JD Power have announced that the Apple's iPhone ranked No. 1 in customer satisfaction for "smartphones in business," beating out LG and BlackBerry.
But wait, everybody knows the iPhone is a consumer device, and not ready for business. It's insecure! It has no keyboard! It has no backend support! How can this be?
The JD Power results should force us to recognize a new reality: There's no such thing as a business phone anymore.
The business/employee divide
In every office, factory or other workplace, every piece of equipment exists somewhere on a scale, with a device that "benefits only company" at one extreme and "benefits only employee" at the other.
Company servers, PCs, and landline phones are clearly business equipment, as they're selected, provisioned, installed, and serviced by the company or service contractor for business purposes only. The user has no claims on these devices.
Eyeglasses, clothing, jewelry, wristwatches, heart pacemakers, hearing aids, wallets and other personal devices are the personal property of each employee. The company has no rights over or claims to any of them.
Where does a cell phone fit?
In ancient times (the 1980s and 1990s), cell phones were rare and expensive. If a company wanted executives or sales people to have cell phones, they had to be provisioned. As phones gained more capabilities and began resembling PCs, IT departments treated them as such. Like PCs, phones were (and still are) purchases based on company criteria, and for company purposes of security, data and application access and serviceability.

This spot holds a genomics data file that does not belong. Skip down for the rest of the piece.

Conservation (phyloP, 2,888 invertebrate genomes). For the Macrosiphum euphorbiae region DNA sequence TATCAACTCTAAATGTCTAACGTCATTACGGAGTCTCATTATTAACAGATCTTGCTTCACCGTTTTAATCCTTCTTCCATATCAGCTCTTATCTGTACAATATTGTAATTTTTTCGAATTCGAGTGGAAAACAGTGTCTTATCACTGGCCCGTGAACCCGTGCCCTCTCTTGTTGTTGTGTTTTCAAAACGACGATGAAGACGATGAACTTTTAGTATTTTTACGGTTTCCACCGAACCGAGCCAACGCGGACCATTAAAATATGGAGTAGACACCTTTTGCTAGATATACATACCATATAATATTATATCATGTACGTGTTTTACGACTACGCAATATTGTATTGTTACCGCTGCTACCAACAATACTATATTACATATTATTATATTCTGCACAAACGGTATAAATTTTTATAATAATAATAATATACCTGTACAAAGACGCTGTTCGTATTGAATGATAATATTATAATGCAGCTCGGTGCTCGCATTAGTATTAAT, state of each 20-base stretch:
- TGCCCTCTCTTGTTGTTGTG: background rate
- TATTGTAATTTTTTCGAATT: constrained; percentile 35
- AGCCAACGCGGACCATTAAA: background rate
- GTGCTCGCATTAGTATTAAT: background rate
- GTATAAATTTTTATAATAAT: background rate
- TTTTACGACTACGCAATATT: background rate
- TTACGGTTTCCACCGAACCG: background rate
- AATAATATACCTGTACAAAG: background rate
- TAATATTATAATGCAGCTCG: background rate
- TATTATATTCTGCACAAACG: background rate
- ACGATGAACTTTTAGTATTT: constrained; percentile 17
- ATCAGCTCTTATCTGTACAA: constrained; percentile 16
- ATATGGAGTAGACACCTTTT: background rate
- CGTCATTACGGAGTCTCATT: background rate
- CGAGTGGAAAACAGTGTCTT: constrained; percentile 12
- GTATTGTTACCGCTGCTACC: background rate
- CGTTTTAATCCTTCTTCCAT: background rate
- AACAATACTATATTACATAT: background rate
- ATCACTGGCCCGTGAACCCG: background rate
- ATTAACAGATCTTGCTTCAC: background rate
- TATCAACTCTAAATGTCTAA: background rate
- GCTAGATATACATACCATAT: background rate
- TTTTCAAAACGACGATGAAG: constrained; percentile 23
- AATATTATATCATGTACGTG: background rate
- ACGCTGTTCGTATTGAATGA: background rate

The industry has responded with all kinds of backend solutions to facilitate corporate objectives. Companies like Palm, RIM and Microsoft and many others have developed phones, server software and other products designed to support the notion that a phone is a business tool to be provisioned and supported like a PC.
A study called "The Device Dilemma," commissioned by Good Technology and published last month, found that more than one quarter of enterprises have already experienced "security breaches due to employees bringing unauthorised devices."
Nearly half of IT decision makers "would allow users to choose their own devices if they could be assured of security and configuration." The survey found that nearly 80% of companies saw a rise in the number of staff wanting to "bring their own devices into the workplace," the overwhelming majority of which specified iPhones.
The phrasing of and responses to these questions reveals a shockingly outdated view about the relationship between a company, an employee and the cell phone in every employee's pocket.